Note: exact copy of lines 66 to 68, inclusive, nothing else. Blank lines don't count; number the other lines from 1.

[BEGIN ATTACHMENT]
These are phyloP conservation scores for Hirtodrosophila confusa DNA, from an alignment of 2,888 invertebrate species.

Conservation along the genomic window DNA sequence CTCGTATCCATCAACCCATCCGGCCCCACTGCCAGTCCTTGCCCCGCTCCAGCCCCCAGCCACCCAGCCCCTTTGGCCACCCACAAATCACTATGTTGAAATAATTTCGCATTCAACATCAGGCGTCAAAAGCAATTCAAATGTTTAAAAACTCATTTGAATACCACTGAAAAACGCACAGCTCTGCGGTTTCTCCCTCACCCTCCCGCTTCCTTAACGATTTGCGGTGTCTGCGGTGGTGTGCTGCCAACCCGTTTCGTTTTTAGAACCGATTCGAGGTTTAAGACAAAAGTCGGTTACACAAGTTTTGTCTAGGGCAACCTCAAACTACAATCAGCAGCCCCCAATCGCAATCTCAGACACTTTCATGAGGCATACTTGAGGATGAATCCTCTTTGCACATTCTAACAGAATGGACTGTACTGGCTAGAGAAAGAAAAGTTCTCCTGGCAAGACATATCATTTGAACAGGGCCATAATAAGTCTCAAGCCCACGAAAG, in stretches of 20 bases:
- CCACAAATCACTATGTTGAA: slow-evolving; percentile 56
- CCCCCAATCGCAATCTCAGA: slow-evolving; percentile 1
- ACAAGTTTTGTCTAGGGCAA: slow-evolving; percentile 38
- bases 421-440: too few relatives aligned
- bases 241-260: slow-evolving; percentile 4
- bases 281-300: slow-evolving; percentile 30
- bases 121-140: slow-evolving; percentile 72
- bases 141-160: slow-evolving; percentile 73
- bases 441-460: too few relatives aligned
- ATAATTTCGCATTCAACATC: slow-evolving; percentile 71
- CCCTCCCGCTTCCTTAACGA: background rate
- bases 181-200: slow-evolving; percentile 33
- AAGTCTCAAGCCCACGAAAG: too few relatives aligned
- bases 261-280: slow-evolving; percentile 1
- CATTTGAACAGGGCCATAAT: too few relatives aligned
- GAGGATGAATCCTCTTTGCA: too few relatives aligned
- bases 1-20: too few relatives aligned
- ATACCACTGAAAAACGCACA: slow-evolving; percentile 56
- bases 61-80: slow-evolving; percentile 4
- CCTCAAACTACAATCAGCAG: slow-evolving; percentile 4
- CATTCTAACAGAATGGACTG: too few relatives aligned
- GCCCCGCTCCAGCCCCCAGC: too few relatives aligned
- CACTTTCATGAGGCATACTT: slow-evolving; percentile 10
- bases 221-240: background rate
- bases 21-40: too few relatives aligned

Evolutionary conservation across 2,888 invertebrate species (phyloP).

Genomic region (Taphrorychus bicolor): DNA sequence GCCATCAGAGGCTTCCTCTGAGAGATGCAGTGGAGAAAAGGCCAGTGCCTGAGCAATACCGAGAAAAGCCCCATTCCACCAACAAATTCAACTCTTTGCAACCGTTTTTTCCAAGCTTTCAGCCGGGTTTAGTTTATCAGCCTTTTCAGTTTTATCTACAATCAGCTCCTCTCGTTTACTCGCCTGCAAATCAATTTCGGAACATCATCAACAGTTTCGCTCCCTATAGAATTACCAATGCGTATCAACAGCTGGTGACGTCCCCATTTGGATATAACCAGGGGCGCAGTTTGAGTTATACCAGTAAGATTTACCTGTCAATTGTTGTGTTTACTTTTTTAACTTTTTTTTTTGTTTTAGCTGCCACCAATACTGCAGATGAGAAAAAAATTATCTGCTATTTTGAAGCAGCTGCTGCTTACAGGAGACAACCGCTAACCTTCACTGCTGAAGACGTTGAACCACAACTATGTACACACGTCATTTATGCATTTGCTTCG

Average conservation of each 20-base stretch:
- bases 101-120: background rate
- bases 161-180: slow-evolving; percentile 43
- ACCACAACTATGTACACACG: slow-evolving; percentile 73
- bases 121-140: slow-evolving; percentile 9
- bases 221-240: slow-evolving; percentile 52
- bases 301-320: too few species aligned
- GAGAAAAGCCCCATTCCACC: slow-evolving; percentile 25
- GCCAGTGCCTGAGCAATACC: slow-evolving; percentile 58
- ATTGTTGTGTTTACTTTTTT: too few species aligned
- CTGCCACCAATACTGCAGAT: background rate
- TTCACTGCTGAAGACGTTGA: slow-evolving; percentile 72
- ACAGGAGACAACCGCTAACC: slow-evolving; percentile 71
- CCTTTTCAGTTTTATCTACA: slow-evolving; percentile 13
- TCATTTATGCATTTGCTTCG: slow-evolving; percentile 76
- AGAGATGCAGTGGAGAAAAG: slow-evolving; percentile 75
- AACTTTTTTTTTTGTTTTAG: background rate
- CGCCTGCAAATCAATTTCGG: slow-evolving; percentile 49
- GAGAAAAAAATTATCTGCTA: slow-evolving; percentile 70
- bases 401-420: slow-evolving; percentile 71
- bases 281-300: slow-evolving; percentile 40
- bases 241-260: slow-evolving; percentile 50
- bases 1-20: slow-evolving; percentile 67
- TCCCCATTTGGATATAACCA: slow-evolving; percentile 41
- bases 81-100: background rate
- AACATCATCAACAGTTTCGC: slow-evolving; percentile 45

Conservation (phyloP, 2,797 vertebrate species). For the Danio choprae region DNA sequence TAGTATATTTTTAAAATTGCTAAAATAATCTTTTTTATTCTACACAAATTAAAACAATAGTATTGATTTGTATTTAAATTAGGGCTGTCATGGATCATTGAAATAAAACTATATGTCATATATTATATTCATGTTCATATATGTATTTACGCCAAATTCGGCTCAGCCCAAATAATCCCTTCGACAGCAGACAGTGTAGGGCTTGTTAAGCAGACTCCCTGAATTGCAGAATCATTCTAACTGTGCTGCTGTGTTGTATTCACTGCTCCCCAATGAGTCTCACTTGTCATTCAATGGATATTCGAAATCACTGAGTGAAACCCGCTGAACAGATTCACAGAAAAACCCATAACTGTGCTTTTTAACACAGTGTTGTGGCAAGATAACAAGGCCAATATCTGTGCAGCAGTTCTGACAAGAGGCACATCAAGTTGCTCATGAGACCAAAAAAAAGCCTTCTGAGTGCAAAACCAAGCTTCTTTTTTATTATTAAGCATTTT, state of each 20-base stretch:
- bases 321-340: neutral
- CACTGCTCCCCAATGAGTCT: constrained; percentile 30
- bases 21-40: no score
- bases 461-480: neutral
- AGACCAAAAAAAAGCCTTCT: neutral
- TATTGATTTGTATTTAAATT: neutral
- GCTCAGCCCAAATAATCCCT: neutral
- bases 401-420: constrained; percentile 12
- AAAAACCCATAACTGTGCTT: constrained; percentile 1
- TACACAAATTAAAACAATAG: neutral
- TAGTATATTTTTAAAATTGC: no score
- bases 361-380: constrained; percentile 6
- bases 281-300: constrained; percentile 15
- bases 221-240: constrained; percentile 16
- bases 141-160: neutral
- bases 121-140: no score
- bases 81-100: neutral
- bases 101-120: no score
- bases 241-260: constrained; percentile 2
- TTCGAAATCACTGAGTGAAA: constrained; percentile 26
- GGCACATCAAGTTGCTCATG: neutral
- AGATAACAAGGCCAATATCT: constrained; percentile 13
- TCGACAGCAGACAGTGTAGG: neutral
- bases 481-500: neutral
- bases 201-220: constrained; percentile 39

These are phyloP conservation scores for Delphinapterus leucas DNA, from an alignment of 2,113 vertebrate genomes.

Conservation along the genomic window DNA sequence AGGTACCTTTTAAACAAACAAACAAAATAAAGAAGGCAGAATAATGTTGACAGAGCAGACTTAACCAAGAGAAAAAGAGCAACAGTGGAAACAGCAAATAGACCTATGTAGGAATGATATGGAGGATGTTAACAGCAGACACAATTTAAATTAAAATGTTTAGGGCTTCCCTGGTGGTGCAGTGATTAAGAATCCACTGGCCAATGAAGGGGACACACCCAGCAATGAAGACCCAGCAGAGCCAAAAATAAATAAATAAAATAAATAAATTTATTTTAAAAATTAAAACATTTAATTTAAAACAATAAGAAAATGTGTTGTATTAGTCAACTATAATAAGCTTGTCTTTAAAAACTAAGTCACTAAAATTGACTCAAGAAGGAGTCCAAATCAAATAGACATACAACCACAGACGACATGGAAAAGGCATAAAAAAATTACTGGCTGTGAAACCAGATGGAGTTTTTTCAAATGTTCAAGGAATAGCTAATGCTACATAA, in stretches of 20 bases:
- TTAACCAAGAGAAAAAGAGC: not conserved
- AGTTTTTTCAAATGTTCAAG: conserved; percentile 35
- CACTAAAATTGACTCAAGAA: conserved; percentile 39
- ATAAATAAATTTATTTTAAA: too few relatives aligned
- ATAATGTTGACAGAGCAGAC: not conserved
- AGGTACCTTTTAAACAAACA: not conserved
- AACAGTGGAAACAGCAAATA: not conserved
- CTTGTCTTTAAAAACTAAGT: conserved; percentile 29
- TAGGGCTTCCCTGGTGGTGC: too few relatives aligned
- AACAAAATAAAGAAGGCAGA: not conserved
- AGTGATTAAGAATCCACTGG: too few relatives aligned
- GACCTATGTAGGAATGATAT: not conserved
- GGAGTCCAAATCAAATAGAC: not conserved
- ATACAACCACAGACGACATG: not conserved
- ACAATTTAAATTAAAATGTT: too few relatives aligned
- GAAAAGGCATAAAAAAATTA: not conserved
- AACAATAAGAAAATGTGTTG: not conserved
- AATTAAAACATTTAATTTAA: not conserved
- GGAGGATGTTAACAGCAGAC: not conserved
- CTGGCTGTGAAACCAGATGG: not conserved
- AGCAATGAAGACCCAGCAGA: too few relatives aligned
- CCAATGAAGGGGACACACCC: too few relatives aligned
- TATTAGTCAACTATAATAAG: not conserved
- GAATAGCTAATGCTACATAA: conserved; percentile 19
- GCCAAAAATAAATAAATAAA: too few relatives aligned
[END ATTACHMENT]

- TACACAAATTAAAACAATAG: neutral
- TAGTATATTTTTAAAATTGC: no score
- bases 361-380: constrained; percentile 6